Timothy Swallow On the dance-floor Punkdom's Poly Styrene, out on the tiles again, shimmied her weight problem from foot to foot almost in time to the music which was organised by Peter Logan, Andrew's talented and kilted artist brother. Trade was represented by Teddy from ACE Keith from SMILE and Christian from PLAZA and the volatile New York crowd was headed by Big-Apple Stephen Holt, I love his voice, Styles Caldwell, so good in KLUTE and Glen O’Brien the ex-editor of Andy Warhol's Interview who arrived with a woman who was as ill-mannered as she was unattractive and whose pimply fourteen year-old son was causing havoc in the kitchen. Doesn’t she know that children should be seen and not turd?

 

Sico So the first Sex Pistols'gig ever was at one of your parties?

 

Andrew We threw their first party and their last party! In that last party Vivienne punched Johnny Rotten in the face. Things were getting a bit out of hand, and we just had this brand new colour TV, so Michael said something like mind our television set. So it was like you bourgeois whatever and the fire extinguishers were set off. But that was towards the end of the Pistols. The beginning was when they arrived and played on stage in that same place, somewhat earlier but not much earlier really 'cause you know punk didn't last long, only a few years, not like the Beatles Later there were all the New Wave people and Romantics. We got to know all of them too, and they were such nice people, it was all very exciting. Aren't we longing for a new movement right now? Commercialism has completely caught up with new movements nowadays, anything interesting that happens now is immediatly taken up by the likes of Saatchi, swallowed up. I still believe one needs freedom to lay a base first, and then maybe later your art can become a business.

 

Sico So we need more time...

 

Derek What time do you wake up?

 

Andrew Alone, 8:30 to 12 o'clock. With a guest, when the sun rises.

As an artist you need a lifetime. When I see all the YBA's now...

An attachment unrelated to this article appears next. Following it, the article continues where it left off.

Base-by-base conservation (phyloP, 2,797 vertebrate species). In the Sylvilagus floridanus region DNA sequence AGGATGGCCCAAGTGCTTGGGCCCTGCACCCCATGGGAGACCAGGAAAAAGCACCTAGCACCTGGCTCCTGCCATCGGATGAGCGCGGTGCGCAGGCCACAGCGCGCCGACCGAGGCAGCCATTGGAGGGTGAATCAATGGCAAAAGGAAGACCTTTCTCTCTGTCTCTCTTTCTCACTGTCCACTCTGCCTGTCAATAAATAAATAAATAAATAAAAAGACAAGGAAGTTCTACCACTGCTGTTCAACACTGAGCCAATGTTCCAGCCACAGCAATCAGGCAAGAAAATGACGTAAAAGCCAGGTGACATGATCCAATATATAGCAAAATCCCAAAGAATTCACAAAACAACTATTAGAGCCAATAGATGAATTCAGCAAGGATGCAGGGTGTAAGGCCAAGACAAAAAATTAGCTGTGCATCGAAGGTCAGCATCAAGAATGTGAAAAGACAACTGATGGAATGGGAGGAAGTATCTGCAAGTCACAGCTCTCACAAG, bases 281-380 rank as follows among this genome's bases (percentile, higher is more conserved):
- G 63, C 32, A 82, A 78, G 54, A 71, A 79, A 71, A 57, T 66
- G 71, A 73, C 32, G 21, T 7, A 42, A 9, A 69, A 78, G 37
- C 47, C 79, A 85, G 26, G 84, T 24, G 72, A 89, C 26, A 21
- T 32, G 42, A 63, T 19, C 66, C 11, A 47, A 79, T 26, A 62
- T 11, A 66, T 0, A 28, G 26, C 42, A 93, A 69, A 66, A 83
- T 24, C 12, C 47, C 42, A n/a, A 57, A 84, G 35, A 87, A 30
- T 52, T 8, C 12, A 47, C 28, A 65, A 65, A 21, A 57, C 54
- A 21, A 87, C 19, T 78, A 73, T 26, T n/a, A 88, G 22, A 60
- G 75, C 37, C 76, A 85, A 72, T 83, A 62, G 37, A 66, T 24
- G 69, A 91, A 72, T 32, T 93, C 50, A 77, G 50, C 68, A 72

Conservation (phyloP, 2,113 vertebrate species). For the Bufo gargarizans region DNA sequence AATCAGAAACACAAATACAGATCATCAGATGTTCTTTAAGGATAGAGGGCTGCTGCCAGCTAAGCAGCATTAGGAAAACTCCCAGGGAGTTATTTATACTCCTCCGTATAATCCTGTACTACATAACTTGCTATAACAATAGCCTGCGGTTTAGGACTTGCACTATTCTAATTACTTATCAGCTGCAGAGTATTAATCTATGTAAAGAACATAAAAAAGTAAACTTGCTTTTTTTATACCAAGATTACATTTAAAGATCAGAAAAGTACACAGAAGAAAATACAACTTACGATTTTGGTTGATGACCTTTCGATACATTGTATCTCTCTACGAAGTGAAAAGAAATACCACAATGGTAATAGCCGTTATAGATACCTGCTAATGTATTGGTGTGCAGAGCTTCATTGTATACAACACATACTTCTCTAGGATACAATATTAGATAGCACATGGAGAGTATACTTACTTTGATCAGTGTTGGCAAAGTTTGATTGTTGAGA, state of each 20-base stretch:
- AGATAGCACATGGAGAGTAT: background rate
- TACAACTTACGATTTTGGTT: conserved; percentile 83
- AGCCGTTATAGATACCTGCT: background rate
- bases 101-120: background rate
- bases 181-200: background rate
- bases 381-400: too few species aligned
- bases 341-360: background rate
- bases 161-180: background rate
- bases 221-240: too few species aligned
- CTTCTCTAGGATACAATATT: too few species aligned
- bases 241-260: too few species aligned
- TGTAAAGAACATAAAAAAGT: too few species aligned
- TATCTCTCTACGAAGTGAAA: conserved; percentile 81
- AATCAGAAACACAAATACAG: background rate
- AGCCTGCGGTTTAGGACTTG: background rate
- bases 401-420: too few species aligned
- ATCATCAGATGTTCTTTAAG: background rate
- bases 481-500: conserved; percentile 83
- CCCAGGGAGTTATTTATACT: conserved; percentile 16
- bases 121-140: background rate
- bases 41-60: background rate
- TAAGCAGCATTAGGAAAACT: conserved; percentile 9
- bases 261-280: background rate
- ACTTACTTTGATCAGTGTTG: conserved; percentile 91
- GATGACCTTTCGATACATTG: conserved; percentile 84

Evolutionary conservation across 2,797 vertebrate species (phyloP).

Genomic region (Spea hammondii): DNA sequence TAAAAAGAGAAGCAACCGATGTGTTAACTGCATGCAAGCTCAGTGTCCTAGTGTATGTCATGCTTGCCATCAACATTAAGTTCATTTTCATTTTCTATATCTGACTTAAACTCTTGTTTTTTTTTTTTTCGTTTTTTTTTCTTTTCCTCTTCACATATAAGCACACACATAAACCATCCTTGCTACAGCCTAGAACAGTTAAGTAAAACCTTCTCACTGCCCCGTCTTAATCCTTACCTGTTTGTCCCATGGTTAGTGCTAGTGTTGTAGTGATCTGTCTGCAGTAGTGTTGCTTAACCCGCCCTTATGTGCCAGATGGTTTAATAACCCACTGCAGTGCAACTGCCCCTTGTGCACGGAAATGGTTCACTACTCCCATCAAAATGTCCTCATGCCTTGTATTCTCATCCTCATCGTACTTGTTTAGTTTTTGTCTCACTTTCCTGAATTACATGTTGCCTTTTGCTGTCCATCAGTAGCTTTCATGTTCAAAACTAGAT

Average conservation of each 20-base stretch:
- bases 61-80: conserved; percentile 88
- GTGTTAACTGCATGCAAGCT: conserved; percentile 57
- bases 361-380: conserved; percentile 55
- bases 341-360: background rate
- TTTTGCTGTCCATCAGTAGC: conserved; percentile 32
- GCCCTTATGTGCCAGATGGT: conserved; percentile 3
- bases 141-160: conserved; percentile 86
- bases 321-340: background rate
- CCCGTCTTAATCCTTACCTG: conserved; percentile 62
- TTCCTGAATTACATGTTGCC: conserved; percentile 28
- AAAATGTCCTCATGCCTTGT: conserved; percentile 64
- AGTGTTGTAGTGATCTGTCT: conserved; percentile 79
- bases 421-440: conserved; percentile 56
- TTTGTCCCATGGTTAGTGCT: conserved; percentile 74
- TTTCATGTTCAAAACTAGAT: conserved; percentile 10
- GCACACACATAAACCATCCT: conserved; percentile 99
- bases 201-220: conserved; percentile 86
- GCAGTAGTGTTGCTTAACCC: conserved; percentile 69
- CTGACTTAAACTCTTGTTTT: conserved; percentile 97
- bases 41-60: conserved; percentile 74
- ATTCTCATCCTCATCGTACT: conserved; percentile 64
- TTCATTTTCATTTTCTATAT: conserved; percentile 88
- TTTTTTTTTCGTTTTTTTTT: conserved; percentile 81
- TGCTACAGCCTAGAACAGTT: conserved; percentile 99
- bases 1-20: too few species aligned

Sico Europeans seem to have become rather fed up with the YBA's. Critics have even started mentioning it being interesting when no YBA's are involved in group shows. How have you experienced their advent through the nineties, how did they affect London's atmosphere?

 

Andrew It's partly just the grabbing of publicity—what they seem about, can you imagine living with it here? In the end it's really what is in the media, how much of Tracy Emin media coverage can one take? And there certainly is an art-maffia here; Serrota, Goldsmith, the Royal, Saatchi, they work perfectly alongside each other. Like in India the most beautiful things have been made out of cow dung for centuries; this whole thing with New York's mayor was a perfect set up. Saatchi is brillant at it, if you can create a conservative government then art is an easy one. We were in Hoxton Square the other day to see Storm at the Circus theatre there and also looked at this new White Cube building on the way, White Cube 2 it is called. We were so amused to find it looking exactly like an American bank building from the midwest, amazing! How are we doing, lunch? I suppose we just have to live through this YBA marketing period, a true spirit is also still here for sure! Our young friend Pierce for instance runs a lovely club called Show-Off, people just go there to show-off and eventually he gives them awards, it’s lovely, innocent isn't really the word though, people flock there because it's a little haven hiding inbetween all the big-business parties.

 

Michael Our own parties are always motivated by fun, never money.

 

Andrew Coming back to Amanda, do you know she was one of the judges at our 1975 Alternative Miss World, the one that Derek won as Miss Crêpe-Suzette?

 

Derek This time I was going to win. On stage I act: I fall in the swimming pool with a bottle of gin as a drunk from the Titanic. As Joan of Arc, I conceal Josephine Baker's J'ai deux amours on a small tape recorder beneath my armour. Seizing the mike, I secretly switch it on. No one knows where the sound is coming from as I mime to it. I win.